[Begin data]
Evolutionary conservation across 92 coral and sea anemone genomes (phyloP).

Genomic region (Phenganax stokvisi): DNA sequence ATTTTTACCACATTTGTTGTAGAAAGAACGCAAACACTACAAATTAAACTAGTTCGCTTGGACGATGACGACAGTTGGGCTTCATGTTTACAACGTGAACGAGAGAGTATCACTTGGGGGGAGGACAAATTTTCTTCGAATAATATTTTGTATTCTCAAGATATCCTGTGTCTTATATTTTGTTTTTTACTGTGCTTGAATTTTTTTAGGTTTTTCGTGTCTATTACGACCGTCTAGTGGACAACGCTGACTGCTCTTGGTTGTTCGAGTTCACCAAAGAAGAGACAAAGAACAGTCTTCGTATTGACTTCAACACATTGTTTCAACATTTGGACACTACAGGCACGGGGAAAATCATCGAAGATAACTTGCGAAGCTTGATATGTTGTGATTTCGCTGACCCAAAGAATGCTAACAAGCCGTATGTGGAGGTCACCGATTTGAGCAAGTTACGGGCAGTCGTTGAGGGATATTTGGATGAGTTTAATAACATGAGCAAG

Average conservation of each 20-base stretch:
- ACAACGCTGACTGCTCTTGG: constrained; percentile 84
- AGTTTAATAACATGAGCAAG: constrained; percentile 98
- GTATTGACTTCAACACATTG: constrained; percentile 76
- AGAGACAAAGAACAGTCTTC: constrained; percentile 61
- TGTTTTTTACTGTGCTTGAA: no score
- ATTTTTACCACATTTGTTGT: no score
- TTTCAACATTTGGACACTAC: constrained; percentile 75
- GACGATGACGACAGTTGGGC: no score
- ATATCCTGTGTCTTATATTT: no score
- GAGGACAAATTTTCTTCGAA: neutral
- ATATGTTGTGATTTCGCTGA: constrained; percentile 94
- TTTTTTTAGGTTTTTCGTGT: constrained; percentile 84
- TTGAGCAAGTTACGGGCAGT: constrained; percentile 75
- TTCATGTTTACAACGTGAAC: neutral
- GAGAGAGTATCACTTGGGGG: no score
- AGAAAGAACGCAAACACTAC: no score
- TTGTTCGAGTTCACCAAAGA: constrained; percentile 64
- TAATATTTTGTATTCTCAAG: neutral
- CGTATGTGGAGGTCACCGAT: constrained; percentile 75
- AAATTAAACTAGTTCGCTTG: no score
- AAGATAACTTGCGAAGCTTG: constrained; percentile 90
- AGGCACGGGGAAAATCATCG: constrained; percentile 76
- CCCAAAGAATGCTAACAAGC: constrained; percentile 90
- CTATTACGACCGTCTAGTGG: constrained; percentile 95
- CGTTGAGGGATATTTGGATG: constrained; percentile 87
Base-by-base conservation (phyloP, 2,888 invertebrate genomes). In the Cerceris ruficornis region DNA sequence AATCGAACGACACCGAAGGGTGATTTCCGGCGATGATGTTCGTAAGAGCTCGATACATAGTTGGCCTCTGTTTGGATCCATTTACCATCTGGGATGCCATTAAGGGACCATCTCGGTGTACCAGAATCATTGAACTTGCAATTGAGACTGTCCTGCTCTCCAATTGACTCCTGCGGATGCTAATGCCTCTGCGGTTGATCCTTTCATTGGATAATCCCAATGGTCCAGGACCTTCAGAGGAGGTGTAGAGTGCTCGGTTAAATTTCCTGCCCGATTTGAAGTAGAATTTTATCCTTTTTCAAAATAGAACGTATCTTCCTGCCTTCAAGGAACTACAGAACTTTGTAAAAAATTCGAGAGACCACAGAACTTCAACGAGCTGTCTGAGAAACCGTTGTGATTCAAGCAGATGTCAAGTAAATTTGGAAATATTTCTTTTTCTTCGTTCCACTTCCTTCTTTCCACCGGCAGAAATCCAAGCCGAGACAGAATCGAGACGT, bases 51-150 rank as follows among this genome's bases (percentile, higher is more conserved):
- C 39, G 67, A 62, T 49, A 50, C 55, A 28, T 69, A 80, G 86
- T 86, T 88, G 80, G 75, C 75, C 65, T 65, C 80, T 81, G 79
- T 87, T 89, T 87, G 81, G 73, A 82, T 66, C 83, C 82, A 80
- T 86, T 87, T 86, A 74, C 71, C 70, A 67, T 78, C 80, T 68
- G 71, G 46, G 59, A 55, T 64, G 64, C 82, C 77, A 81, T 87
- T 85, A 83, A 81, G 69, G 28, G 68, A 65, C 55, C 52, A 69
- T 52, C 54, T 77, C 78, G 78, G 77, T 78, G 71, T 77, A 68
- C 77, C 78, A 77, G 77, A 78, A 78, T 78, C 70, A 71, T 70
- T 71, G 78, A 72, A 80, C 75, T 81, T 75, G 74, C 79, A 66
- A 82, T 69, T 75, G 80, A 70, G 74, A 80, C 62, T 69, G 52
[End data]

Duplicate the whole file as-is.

Evolutionary conservation across 92 coral and sea anemone genomes (phyloP).

Genomic region (Phenganax stokvisi): DNA sequence ATTTTTACCACATTTGTTGTAGAAAGAACGCAAACACTACAAATTAAACTAGTTCGCTTGGACGATGACGACAGTTGGGCTTCATGTTTACAACGTGAACGAGAGAGTATCACTTGGGGGGAGGACAAATTTTCTTCGAATAATATTTTGTATTCTCAAGATATCCTGTGTCTTATATTTTGTTTTTTACTGTGCTTGAATTTTTTTAGGTTTTTCGTGTCTATTACGACCGTCTAGTGGACAACGCTGACTGCTCTTGGTTGTTCGAGTTCACCAAAGAAGAGACAAAGAACAGTCTTCGTATTGACTTCAACACATTGTTTCAACATTTGGACACTACAGGCACGGGGAAAATCATCGAAGATAACTTGCGAAGCTTGATATGTTGTGATTTCGCTGACCCAAAGAATGCTAACAAGCCGTATGTGGAGGTCACCGATTTGAGCAAGTTACGGGCAGTCGTTGAGGGATATTTGGATGAGTTTAATAACATGAGCAAG

Average conservation of each 20-base stretch:
- ACAACGCTGACTGCTCTTGG: constrained; percentile 84
- AGTTTAATAACATGAGCAAG: constrained; percentile 98
- GTATTGACTTCAACACATTG: constrained; percentile 76
- AGAGACAAAGAACAGTCTTC: constrained; percentile 61
- TGTTTTTTACTGTGCTTGAA: no score
- ATTTTTACCACATTTGTTGT: no score
- TTTCAACATTTGGACACTAC: constrained; percentile 75
- GACGATGACGACAGTTGGGC: no score
- ATATCCTGTGTCTTATATTT: no score
- GAGGACAAATTTTCTTCGAA: neutral
- ATATGTTGTGATTTCGCTGA: constrained; percentile 94
- TTTTTTTAGGTTTTTCGTGT: constrained; percentile 84
- TTGAGCAAGTTACGGGCAGT: constrained; percentile 75
- TTCATGTTTACAACGTGAAC: neutral
- GAGAGAGTATCACTTGGGGG: no score
- AGAAAGAACGCAAACACTAC: no score
- TTGTTCGAGTTCACCAAAGA: constrained; percentile 64
- TAATATTTTGTATTCTCAAG: neutral
- CGTATGTGGAGGTCACCGAT: constrained; percentile 75
- AAATTAAACTAGTTCGCTTG: no score
- AAGATAACTTGCGAAGCTTG: constrained; percentile 90
- AGGCACGGGGAAAATCATCG: constrained; percentile 76
- CCCAAAGAATGCTAACAAGC: constrained; percentile 90
- CTATTACGACCGTCTAGTGG: constrained; percentile 95
- CGTTGAGGGATATTTGGATG: constrained; percentile 87
Base-by-base conservation (phyloP, 2,888 invertebrate genomes). In the Cerceris ruficornis region DNA sequence AATCGAACGACACCGAAGGGTGATTTCCGGCGATGATGTTCGTAAGAGCTCGATACATAGTTGGCCTCTGTTTGGATCCATTTACCATCTGGGATGCCATTAAGGGACCATCTCGGTGTACCAGAATCATTGAACTTGCAATTGAGACTGTCCTGCTCTCCAATTGACTCCTGCGGATGCTAATGCCTCTGCGGTTGATCCTTTCATTGGATAATCCCAATGGTCCAGGACCTTCAGAGGAGGTGTAGAGTGCTCGGTTAAATTTCCTGCCCGATTTGAAGTAGAATTTTATCCTTTTTCAAAATAGAACGTATCTTCCTGCCTTCAAGGAACTACAGAACTTTGTAAAAAATTCGAGAGACCACAGAACTTCAACGAGCTGTCTGAGAAACCGTTGTGATTCAAGCAGATGTCAAGTAAATTTGGAAATATTTCTTTTTCTTCGTTCCACTTCCTTCTTTCCACCGGCAGAAATCCAAGCCGAGACAGAATCGAGACGT, bases 51-150 rank as follows among this genome's bases (percentile, higher is more conserved):
- C 39, G 67, A 62, T 49, A 50, C 55, A 28, T 69, A 80, G 86
- T 86, T 88, G 80, G 75, C 75, C 65, T 65, C 80, T 81, G 79
- T 87, T 89, T 87, G 81, G 73, A 82, T 66, C 83, C 82, A 80
- T 86, T 87, T 86, A 74, C 71, C 70, A 67, T 78, C 80, T 68
- G 71, G 46, G 59, A 55, T 64, G 64, C 82, C 77, A 81, T 87
- T 85, A 83, A 81, G 69, G 28, G 68, A 65, C 55, C 52, A 69
- T 52, C 54, T 77, C 78, G 78, G 77, T 78, G 71, T 77, A 68
- C 77, C 78, A 77, G 77, A 78, A 78, T 78, C 70, A 71, T 70
- T 71, G 78, A 72, A 80, C 75, T 81, T 75, G 74, C 79, A 66
- A 82, T 69, T 75, G 80, A 70, G 74, A 80, C 62, T 69, G 52